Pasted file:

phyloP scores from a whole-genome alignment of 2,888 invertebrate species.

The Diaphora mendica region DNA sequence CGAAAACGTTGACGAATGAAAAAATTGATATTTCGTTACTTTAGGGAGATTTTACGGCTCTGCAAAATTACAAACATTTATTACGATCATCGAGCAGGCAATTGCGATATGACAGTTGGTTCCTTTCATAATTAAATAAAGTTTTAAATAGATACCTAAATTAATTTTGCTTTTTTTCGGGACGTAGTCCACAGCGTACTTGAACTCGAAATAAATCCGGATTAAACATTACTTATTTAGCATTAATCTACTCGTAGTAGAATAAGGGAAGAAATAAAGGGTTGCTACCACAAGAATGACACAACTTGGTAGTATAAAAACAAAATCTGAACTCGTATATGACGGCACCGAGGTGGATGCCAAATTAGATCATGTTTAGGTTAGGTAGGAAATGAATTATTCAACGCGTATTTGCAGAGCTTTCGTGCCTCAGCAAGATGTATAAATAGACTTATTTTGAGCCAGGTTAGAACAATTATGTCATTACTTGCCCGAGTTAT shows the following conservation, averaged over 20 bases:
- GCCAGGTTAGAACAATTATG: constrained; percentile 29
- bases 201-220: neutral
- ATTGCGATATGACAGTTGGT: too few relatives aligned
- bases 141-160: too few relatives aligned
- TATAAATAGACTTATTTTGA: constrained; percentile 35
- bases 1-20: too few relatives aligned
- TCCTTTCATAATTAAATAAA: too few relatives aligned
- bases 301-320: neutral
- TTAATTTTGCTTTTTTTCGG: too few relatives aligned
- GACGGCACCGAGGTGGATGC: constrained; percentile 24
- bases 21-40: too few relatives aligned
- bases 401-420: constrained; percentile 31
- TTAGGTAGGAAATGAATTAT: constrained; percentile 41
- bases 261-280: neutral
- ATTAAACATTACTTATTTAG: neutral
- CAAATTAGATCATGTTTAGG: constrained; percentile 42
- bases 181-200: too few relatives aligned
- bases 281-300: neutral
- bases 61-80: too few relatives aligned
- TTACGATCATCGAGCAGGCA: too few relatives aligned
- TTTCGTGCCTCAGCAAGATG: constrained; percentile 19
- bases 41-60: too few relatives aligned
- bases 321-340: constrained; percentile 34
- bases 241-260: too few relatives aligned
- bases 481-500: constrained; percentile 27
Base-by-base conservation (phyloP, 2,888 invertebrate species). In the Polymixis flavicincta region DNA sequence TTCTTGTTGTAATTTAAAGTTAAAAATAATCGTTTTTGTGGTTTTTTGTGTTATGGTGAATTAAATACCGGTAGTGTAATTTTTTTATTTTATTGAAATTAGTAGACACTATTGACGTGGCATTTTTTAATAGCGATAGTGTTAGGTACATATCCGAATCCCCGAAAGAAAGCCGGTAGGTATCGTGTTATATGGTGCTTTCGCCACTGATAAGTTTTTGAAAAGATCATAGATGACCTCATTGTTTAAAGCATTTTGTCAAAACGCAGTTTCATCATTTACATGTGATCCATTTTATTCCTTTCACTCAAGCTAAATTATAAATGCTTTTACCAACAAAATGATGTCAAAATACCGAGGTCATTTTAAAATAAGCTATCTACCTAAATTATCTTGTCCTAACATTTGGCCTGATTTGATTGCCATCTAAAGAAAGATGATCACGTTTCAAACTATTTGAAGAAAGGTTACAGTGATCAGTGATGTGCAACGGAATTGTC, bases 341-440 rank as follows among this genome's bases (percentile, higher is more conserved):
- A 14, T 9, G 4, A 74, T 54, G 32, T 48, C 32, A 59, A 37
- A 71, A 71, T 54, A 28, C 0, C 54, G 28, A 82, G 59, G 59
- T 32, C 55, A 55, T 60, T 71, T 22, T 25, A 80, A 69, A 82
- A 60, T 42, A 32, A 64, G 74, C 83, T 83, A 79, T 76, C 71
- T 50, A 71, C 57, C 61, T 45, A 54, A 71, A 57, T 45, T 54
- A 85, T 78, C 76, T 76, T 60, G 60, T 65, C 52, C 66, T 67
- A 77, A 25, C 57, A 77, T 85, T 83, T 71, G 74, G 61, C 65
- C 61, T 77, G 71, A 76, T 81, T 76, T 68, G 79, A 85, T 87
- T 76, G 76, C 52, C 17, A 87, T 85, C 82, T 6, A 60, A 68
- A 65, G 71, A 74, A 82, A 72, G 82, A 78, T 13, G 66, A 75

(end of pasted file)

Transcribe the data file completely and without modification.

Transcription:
phyloP scores from a whole-genome alignment of 2,888 invertebrate species.

The Diaphora mendica region DNA sequence CGAAAACGTTGACGAATGAAAAAATTGATATTTCGTTACTTTAGGGAGATTTTACGGCTCTGCAAAATTACAAACATTTATTACGATCATCGAGCAGGCAATTGCGATATGACAGTTGGTTCCTTTCATAATTAAATAAAGTTTTAAATAGATACCTAAATTAATTTTGCTTTTTTTCGGGACGTAGTCCACAGCGTACTTGAACTCGAAATAAATCCGGATTAAACATTACTTATTTAGCATTAATCTACTCGTAGTAGAATAAGGGAAGAAATAAAGGGTTGCTACCACAAGAATGACACAACTTGGTAGTATAAAAACAAAATCTGAACTCGTATATGACGGCACCGAGGTGGATGCCAAATTAGATCATGTTTAGGTTAGGTAGGAAATGAATTATTCAACGCGTATTTGCAGAGCTTTCGTGCCTCAGCAAGATGTATAAATAGACTTATTTTGAGCCAGGTTAGAACAATTATGTCATTACTTGCCCGAGTTAT shows the following conservation, averaged over 20 bases:
- GCCAGGTTAGAACAATTATG: constrained; percentile 29
- bases 201-220: neutral
- ATTGCGATATGACAGTTGGT: too few relatives aligned
- bases 141-160: too few relatives aligned
- TATAAATAGACTTATTTTGA: constrained; percentile 35
- bases 1-20: too few relatives aligned
- TCCTTTCATAATTAAATAAA: too few relatives aligned
- bases 301-320: neutral
- TTAATTTTGCTTTTTTTCGG: too few relatives aligned
- GACGGCACCGAGGTGGATGC: constrained; percentile 24
- bases 21-40: too few relatives aligned
- bases 401-420: constrained; percentile 31
- TTAGGTAGGAAATGAATTAT: constrained; percentile 41
- bases 261-280: neutral
- ATTAAACATTACTTATTTAG: neutral
- CAAATTAGATCATGTTTAGG: constrained; percentile 42
- bases 181-200: too few relatives aligned
- bases 281-300: neutral
- bases 61-80: too few relatives aligned
- TTACGATCATCGAGCAGGCA: too few relatives aligned
- TTTCGTGCCTCAGCAAGATG: constrained; percentile 19
- bases 41-60: too few relatives aligned
- bases 321-340: constrained; percentile 34
- bases 241-260: too few relatives aligned
- bases 481-500: constrained; percentile 27
Base-by-base conservation (phyloP, 2,888 invertebrate species). In the Polymixis flavicincta region DNA sequence TTCTTGTTGTAATTTAAAGTTAAAAATAATCGTTTTTGTGGTTTTTTGTGTTATGGTGAATTAAATACCGGTAGTGTAATTTTTTTATTTTATTGAAATTAGTAGACACTATTGACGTGGCATTTTTTAATAGCGATAGTGTTAGGTACATATCCGAATCCCCGAAAGAAAGCCGGTAGGTATCGTGTTATATGGTGCTTTCGCCACTGATAAGTTTTTGAAAAGATCATAGATGACCTCATTGTTTAAAGCATTTTGTCAAAACGCAGTTTCATCATTTACATGTGATCCATTTTATTCCTTTCACTCAAGCTAAATTATAAATGCTTTTACCAACAAAATGATGTCAAAATACCGAGGTCATTTTAAAATAAGCTATCTACCTAAATTATCTTGTCCTAACATTTGGCCTGATTTGATTGCCATCTAAAGAAAGATGATCACGTTTCAAACTATTTGAAGAAAGGTTACAGTGATCAGTGATGTGCAACGGAATTGTC, bases 341-440 rank as follows among this genome's bases (percentile, higher is more conserved):
- A 14, T 9, G 4, A 74, T 54, G 32, T 48, C 32, A 59, A 37
- A 71, A 71, T 54, A 28, C 0, C 54, G 28, A 82, G 59, G 59
- T 32, C 55, A 55, T 60, T 71, T 22, T 25, A 80, A 69, A 82
- A 60, T 42, A 32, A 64, G 74, C 83, T 83, A 79, T 76, C 71
- T 50, A 71, C 57, C 61, T 45, A 54, A 71, A 57, T 45, T 54
- A 85, T 78, C 76, T 76, T 60, G 60, T 65, C 52, C 66, T 67
- A 77, A 25, C 57, A 77, T 85, T 83, T 71, G 74, G 61, C 65
- C 61, T 77, G 71, A 76, T 81, T 76, T 68, G 79, A 85, T 87
- T 76, G 76, C 52, C 17, A 87, T 85, C 82, T 6, A 60, A 68
- A 65, G 71, A 74, A 82, A 72, G 82, A 78, T 13, G 66, A 75